By the time the UPS drivers left later that day, my grandfather’s house – which was quite large – was filled from end to end with boxes of “You Bet Your Life” reels. And even though I knew my grandfather was angry, I was grateful that we had managed to save “You Bet Your Life” from extinction by NBC.

Sesame Street: Closeted Apple Fans

Mark Evanier linked to this great video of The Count counting the “You”s in YouTube:

Television shows and movies don’t like to show recognizable logos, for various reasons. Sometimes, as with an MTV reality show, they blur everything out. If it’s a hat with a logo on it, they’ll put black tape over the logo. They’ll use odd camera angles to avoid showing the logo. Whether it’s because they don’t want to be seen endorsing one company over another, or that they’d rather save those logos for the people who buy product placement in such shows, we see it happen often enough to almost not get distracted by it anymore.

However, I laughed at this Sesame Street video for the lengths they went to pull this trick off. Here are three shots with interesting camera angles

  • Quick! Put the kid in front of the camera! Move the camera to the left, to awkwardly block half the screen AND the logo!


  • A Post-It Note! Wait, not, that’s probably just a “yellow sticky” to avoid copyright issues there, too:


* Put a statue in a convenient spot!

Though the more I look at it, the more the angle is wrong. I think they had to go in with a video editor to scrub out the Apple icon here:


To be fair, though, this guy is NOT using an iPhone:

This Talk Is For Geeks and Nerds

Stick with it to the eight-three-naught mark. That is where he drops his bomb. Post-bomb, it is a strong talk that makes lots of sense. I give you now, Guy Steele:

iPhone 5S Rumor – Genius or Financial Pain?

There’s a rumor from a usually reliable source (iMore) that the iPhone 5S might hit shelves as early as August. This is either the genius of Tim Cook in managing his pipeline, or the stupidity of Apple in setting themselves up for a big fall.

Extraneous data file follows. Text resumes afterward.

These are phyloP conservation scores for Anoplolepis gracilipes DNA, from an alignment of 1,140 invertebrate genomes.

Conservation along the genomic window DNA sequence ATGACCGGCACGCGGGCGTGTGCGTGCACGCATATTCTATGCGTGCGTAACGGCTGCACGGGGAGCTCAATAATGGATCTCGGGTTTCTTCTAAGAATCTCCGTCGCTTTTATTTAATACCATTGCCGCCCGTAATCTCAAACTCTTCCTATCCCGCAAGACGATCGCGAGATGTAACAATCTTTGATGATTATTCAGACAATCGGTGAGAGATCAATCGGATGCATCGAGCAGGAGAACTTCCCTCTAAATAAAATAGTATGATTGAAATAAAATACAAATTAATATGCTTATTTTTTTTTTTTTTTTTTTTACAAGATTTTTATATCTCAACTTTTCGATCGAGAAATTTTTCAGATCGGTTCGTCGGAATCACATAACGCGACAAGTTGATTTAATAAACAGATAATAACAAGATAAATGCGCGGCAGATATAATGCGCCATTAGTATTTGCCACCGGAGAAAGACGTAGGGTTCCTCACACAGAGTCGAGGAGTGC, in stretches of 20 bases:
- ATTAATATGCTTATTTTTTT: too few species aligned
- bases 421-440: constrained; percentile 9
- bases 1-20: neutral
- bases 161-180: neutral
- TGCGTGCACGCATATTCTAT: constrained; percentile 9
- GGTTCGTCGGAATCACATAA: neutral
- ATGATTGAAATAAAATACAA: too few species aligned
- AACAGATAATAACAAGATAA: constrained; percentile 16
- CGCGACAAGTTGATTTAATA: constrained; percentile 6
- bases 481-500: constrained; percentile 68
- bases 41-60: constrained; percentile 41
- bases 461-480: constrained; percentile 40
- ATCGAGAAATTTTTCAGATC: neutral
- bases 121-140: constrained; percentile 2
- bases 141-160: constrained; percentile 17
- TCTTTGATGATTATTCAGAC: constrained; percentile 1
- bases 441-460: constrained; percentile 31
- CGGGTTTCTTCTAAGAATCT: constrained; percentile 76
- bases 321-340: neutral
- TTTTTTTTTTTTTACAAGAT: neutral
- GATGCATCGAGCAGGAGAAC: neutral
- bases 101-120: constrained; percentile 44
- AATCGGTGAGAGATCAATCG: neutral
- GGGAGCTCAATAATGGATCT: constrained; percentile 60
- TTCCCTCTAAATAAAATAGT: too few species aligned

Let’s start with the stupidity: The biggest purchasers of the 5S will be people like me who are currently on their 4S. We’re not eligible to get a subsidized phone until October, though, so we can’t buy the phone for the first two or three months it’ll be out. Sales out of the gate will appear “low” for that reason, and the usual link-baiters will point that out, the stock with sag, and woe be to Apple for another couple of months.

Genius: This means steadier sales for the first three or four months the phone will be out. Every time a new iPhone is released, it sells out and people jump on the waiting list. If a large portion of potential purchasers of the phone have to wait until October, the pool of people buying the phone will be smaller at first. So Apple won’t have a problem keeping the pipeline full of phones, selling what they have without putting anyone on a waiting list. And sales of a new phone will be spread across two quarters, boosting quarterly earnings twice. Plus, that gives Apple extra time to build up stock for when October hits and all the 4S owners show up to upgrade.

It’s a plan that makes sense when you think about it for longer than thirty seconds, which puts it out of the range of so many anti-Apple tech and finance blogs, plus Wall Street.